When my children were very young, we would play a game. They would smell spices, herbs, and other flavorings. The idea was not necessarily to know their names, but rather to become familiar with them directly, meeting them, letting them talk to the children.
Remarkably, many years later, I learned that this is how indigenous people would learn about healing plants – by meeting them and learning from them, rather than human experts.
The children really had definite opinions about each flavoring.
Almond and then vanilla extract were at the top of the list. Pumpkin pie spice and nutmeg were next.
Then came oregano, basil, and bay leaf. To this day, my daughter loves almond, and my son loves basil dearly. In the older days, there were scratch and sniff books which they loved – like the smell of pizza.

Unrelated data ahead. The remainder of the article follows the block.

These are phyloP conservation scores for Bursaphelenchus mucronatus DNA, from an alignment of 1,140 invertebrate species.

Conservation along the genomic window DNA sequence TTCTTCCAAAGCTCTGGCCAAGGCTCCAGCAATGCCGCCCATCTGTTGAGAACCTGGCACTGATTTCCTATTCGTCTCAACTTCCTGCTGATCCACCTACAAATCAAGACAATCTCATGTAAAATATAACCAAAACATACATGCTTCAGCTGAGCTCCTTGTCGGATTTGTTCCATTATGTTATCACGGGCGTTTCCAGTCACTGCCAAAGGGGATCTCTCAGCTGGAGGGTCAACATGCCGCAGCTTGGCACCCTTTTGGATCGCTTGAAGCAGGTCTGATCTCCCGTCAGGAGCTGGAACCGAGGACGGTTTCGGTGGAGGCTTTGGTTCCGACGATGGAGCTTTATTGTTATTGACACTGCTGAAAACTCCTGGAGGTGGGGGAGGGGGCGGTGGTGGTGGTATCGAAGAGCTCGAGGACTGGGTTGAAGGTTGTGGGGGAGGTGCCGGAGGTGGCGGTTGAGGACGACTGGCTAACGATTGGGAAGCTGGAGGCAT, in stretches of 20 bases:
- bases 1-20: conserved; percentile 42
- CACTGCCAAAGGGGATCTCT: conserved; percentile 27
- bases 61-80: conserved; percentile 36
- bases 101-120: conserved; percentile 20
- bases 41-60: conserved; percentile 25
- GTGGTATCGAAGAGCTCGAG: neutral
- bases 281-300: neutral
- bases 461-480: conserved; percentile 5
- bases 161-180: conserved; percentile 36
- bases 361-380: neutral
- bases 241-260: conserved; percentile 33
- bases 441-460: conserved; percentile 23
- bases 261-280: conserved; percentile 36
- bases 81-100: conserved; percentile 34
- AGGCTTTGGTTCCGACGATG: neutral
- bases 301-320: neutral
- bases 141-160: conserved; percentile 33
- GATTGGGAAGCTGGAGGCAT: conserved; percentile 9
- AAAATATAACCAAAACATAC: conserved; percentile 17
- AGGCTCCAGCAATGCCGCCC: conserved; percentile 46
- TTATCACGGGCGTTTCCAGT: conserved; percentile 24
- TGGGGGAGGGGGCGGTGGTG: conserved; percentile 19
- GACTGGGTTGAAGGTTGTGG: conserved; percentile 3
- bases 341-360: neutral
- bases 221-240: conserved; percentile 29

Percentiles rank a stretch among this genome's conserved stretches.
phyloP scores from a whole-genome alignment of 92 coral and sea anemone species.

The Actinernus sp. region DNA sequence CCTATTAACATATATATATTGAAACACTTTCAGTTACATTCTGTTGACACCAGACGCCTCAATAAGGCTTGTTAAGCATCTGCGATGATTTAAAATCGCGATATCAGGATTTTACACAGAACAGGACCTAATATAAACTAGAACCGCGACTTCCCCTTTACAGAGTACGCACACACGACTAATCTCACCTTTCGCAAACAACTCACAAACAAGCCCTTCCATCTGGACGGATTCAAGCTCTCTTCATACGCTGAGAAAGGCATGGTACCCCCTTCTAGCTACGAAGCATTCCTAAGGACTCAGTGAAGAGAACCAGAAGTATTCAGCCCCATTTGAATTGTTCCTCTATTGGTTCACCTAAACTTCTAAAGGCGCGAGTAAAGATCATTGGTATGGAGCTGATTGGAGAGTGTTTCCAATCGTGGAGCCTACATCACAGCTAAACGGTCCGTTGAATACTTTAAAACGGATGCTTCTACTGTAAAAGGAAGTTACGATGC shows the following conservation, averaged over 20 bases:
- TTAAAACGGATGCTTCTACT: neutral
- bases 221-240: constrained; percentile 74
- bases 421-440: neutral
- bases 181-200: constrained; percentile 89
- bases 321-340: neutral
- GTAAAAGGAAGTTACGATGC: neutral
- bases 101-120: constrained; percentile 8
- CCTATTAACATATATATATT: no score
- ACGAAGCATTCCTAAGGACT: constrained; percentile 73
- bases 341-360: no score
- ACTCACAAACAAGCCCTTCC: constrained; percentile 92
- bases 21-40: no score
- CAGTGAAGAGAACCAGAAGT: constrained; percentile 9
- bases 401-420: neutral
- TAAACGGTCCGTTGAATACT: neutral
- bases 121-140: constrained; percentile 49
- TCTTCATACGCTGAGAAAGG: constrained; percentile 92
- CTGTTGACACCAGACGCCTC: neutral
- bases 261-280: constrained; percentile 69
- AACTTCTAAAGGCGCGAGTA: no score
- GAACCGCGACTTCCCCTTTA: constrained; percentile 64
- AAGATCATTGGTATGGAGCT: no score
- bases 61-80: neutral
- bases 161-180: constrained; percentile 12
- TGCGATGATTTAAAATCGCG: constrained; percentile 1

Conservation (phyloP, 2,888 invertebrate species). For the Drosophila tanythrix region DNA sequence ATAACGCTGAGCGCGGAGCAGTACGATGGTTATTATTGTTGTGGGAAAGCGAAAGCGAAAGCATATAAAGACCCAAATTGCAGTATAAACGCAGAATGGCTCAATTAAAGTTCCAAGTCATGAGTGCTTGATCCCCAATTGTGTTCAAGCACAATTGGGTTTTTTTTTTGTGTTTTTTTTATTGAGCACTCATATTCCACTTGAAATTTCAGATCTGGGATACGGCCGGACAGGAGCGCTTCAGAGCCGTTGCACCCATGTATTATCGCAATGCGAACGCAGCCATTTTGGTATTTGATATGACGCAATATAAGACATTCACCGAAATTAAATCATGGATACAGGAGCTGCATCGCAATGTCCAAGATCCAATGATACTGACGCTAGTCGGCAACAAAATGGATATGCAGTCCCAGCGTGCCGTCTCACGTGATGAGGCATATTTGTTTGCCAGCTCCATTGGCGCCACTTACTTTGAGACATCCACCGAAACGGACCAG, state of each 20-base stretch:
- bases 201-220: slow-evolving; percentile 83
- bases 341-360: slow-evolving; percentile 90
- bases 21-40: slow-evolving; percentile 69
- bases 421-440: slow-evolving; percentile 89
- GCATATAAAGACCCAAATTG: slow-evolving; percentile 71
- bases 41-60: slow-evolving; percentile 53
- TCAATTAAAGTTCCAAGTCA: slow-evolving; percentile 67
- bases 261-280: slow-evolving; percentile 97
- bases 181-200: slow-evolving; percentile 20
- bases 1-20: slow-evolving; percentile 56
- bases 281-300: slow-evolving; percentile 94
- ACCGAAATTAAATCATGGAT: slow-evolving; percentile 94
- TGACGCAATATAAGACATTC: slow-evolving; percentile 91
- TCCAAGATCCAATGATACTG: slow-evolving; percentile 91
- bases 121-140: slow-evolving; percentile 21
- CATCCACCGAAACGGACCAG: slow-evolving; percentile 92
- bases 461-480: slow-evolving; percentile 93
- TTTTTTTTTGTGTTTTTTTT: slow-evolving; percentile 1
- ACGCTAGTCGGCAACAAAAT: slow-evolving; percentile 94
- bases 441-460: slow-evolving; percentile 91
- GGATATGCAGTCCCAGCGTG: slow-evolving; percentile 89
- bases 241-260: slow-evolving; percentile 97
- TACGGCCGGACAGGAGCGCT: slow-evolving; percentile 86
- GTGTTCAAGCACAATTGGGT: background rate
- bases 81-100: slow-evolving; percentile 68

I, too, love to smell the spices, and candles.
We have a lemon grass plant and lots of peppermint and spearmint in the garden.
And I love the smell of carnations, jasmine, gardenia, and of course, pine straw.
Perhaps you would like to open a spice jar or two, and smell their aroma, to meet these friends, once again.